He shared his journey and some wisdom regarding his decision to move to Temple Bright.  He said that he was now experiencing a novel feeling of waking up and looking forward to work!

His main decision drivers were:

  1. Back the management team – Tim as a founder has bundles of energy and ideas which is vital to build a successful business;
  2. Back the principles of the firm – Nadim believes in Temple Bright’s 4 promises to clients; and
  3. Back yourself! Once you have learned your craft you develop the confidence to take a leap of faith.

Nadim also said it was a good idea to ensure you had some buffer savings to start if you are working on a self-employed basis.

Gems of Wisdom

You have to nurture your skills if you want to work in the law in a more entrepreneurial way – do your time in the traditional firms, cut your teeth and get to know the market, develop the clients and knowledge. Once you have all that, you will have far more freedom.

The more you put in at this stage, the bigger your rewards later on.

[Note from Rob: You can read more about Tim's story here. Massive thank you to Tim and Nadim for an excellent talk.]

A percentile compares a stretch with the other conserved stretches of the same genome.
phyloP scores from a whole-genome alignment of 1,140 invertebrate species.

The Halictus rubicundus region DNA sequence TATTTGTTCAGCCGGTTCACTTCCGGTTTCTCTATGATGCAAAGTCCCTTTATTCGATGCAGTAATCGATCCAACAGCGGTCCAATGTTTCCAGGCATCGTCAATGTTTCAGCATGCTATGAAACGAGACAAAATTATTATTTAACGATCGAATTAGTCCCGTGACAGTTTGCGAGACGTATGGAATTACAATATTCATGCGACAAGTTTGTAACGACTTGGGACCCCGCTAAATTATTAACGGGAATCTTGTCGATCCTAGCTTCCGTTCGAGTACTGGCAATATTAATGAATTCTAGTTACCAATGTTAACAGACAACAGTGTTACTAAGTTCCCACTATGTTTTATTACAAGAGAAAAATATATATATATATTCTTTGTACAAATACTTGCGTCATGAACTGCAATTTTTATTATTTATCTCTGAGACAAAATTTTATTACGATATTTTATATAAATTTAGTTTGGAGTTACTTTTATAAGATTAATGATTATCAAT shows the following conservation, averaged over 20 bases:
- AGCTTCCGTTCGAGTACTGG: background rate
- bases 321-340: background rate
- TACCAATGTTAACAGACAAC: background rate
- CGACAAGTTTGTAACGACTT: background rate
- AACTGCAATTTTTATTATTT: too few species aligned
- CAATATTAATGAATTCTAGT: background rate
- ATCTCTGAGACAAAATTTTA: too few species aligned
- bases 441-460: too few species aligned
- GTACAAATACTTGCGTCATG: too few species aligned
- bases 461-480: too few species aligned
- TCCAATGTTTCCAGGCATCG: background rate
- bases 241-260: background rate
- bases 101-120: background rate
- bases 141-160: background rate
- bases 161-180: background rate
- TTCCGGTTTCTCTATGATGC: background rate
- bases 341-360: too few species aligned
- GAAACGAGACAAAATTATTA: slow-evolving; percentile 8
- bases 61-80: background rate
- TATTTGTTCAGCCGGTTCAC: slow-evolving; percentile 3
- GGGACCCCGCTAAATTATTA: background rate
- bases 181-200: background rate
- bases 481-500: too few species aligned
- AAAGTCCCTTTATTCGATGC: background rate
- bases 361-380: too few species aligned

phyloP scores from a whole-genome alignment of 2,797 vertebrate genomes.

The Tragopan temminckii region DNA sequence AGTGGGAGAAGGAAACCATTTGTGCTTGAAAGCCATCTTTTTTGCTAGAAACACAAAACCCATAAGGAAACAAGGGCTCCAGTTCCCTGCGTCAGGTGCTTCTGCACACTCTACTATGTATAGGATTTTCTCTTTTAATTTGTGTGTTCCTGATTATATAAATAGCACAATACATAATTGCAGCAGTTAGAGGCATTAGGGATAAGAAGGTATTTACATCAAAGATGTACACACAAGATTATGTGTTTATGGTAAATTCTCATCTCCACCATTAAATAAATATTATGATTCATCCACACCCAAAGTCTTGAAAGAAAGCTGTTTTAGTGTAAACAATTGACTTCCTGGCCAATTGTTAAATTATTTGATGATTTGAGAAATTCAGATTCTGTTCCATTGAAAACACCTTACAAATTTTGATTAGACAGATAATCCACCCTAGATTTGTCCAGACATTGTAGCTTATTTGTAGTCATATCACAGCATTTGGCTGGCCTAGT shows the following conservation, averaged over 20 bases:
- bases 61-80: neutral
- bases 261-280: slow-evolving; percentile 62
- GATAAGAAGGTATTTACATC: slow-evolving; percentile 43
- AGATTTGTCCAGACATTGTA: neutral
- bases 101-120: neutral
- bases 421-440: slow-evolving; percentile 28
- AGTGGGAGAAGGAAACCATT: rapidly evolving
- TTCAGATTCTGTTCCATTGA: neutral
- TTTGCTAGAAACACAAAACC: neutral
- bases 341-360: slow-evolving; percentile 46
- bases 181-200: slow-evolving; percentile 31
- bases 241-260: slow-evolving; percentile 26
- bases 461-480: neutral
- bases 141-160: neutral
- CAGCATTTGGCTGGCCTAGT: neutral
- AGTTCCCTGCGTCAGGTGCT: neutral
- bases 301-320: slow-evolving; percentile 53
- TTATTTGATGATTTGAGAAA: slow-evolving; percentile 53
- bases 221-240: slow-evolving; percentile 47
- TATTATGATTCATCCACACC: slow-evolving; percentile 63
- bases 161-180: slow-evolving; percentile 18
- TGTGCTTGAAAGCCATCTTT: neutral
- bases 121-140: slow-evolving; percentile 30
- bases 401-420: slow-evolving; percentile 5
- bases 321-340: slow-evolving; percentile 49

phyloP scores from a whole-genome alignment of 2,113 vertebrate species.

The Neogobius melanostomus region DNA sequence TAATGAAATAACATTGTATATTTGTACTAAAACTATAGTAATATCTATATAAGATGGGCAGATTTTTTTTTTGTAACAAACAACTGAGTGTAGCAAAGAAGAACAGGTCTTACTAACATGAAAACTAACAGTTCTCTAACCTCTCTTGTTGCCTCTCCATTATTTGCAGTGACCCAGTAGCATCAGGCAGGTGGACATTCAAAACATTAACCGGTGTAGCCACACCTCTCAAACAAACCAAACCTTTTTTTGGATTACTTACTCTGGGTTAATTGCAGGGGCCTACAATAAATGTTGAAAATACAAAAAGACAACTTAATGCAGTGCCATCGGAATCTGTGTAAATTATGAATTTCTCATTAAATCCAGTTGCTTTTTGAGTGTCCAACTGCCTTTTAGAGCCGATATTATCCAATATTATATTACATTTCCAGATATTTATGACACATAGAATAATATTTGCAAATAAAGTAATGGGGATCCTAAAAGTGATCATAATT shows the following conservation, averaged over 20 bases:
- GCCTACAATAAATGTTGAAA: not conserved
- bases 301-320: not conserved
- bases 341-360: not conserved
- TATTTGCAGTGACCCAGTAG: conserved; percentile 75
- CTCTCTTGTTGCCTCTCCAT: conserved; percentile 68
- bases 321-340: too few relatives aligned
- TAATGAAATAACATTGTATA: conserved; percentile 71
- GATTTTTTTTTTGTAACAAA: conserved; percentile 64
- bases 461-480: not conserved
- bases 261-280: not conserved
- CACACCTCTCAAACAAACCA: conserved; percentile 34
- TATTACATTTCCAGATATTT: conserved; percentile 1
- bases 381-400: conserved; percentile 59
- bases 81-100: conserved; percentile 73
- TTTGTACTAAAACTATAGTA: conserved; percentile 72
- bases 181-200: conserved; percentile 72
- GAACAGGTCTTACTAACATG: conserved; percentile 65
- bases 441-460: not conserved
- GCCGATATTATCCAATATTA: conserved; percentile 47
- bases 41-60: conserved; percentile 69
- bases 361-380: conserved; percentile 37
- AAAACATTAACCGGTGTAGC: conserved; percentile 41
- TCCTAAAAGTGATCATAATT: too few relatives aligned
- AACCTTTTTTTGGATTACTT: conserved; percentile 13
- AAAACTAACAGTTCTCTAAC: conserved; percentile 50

This post was written by Jane Pendry. Jane will begin her escape later this summer starting with running and catering for yoga retreats in Italy followed by a trip to learn about the food of India. 

[Check out her blog at]

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  • Simon Lee

    Hi, thanks so much for the talk last night, it was very inspiring. Unfortunately, I didn’t manage to ask these questions last night but wondered about how the work is structured:

    1. How is work won distrbuted between lawyers?
    2. Do lawyers keep those clients?
    3. If the client has a piece of work outside the lawyer’s expertise, how is that treated?
    4. Without support staff, is the number of clients that a lawyer can serve limited?

    I’d really appreciate any information you can give me! I’m one of the guys starting an accountancy practice ( very much focussed on exceptional client service and delivering useful work to support the business as opposed to the usual statutory filings which are frankly useless!

    I have a similar structure in mind and I’m hoping that the answer to these questions will help define the final shape.


    • Tim Summers

      Simon, it sounds like the best thing would be to have a chat some time. How about next Monday or Tuesday?

      • Simon Lee

        That would be amazing Tim, thank you! Tuesdy would be great, perhaps I could buy you a coffee in Shoreditch?

        • Rob Symington


          • Tim Summers

            Rob, before 2pm is fine for the real thing! Simon, a call is best – I’m in Bristol those days and marginally less flat out there, than I am here. How about that?

          • Simon Lee

            Absolutely, really appreciate the time Tim. I’ll call your office then, is there a best time to call?

          • Tim Summers

            Great Simon. Tuesday 10am? Have a great long weekend meanwhile.